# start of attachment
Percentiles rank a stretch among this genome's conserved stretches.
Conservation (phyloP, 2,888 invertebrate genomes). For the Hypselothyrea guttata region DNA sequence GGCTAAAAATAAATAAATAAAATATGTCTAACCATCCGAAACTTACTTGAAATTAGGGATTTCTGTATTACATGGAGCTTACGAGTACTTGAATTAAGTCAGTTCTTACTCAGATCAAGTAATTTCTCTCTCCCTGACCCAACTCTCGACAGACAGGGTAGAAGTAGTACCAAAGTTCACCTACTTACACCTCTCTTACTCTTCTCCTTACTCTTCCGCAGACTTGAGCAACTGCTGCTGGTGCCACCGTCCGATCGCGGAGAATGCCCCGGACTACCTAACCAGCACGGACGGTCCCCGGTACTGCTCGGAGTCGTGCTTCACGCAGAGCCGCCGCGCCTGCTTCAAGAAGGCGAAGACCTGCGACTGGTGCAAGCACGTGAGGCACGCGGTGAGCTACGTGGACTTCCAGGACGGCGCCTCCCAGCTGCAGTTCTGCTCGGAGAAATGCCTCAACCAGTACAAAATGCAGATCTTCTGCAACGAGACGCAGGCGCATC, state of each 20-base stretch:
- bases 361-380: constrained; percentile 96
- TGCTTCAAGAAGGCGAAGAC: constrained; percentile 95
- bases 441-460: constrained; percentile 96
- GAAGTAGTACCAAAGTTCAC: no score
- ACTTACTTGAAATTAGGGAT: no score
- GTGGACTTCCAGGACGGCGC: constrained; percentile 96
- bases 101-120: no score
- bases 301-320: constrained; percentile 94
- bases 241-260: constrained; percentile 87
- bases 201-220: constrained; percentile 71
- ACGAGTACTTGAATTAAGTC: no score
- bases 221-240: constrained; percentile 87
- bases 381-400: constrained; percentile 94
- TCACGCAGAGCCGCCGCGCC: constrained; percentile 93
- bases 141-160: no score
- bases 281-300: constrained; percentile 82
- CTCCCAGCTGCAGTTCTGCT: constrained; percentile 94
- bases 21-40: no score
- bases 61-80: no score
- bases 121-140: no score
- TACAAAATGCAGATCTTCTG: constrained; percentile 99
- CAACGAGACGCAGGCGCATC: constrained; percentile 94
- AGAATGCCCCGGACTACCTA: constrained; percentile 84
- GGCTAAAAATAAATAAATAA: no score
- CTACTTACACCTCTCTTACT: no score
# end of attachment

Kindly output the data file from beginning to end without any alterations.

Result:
Percentiles rank a stretch among this genome's conserved stretches.
Conservation (phyloP, 2,888 invertebrate genomes). For the Hypselothyrea guttata region DNA sequence GGCTAAAAATAAATAAATAAAATATGTCTAACCATCCGAAACTTACTTGAAATTAGGGATTTCTGTATTACATGGAGCTTACGAGTACTTGAATTAAGTCAGTTCTTACTCAGATCAAGTAATTTCTCTCTCCCTGACCCAACTCTCGACAGACAGGGTAGAAGTAGTACCAAAGTTCACCTACTTACACCTCTCTTACTCTTCTCCTTACTCTTCCGCAGACTTGAGCAACTGCTGCTGGTGCCACCGTCCGATCGCGGAGAATGCCCCGGACTACCTAACCAGCACGGACGGTCCCCGGTACTGCTCGGAGTCGTGCTTCACGCAGAGCCGCCGCGCCTGCTTCAAGAAGGCGAAGACCTGCGACTGGTGCAAGCACGTGAGGCACGCGGTGAGCTACGTGGACTTCCAGGACGGCGCCTCCCAGCTGCAGTTCTGCTCGGAGAAATGCCTCAACCAGTACAAAATGCAGATCTTCTGCAACGAGACGCAGGCGCATC, state of each 20-base stretch:
- bases 361-380: constrained; percentile 96
- TGCTTCAAGAAGGCGAAGAC: constrained; percentile 95
- bases 441-460: constrained; percentile 96
- GAAGTAGTACCAAAGTTCAC: no score
- ACTTACTTGAAATTAGGGAT: no score
- GTGGACTTCCAGGACGGCGC: constrained; percentile 96
- bases 101-120: no score
- bases 301-320: constrained; percentile 94
- bases 241-260: constrained; percentile 87
- bases 201-220: constrained; percentile 71
- ACGAGTACTTGAATTAAGTC: no score
- bases 221-240: constrained; percentile 87
- bases 381-400: constrained; percentile 94
- TCACGCAGAGCCGCCGCGCC: constrained; percentile 93
- bases 141-160: no score
- bases 281-300: constrained; percentile 82
- CTCCCAGCTGCAGTTCTGCT: constrained; percentile 94
- bases 21-40: no score
- bases 61-80: no score
- bases 121-140: no score
- TACAAAATGCAGATCTTCTG: constrained; percentile 99
- CAACGAGACGCAGGCGCATC: constrained; percentile 94
- AGAATGCCCCGGACTACCTA: constrained; percentile 84
- GGCTAAAAATAAATAAATAA: no score
- CTACTTACACCTCTCTTACT: no score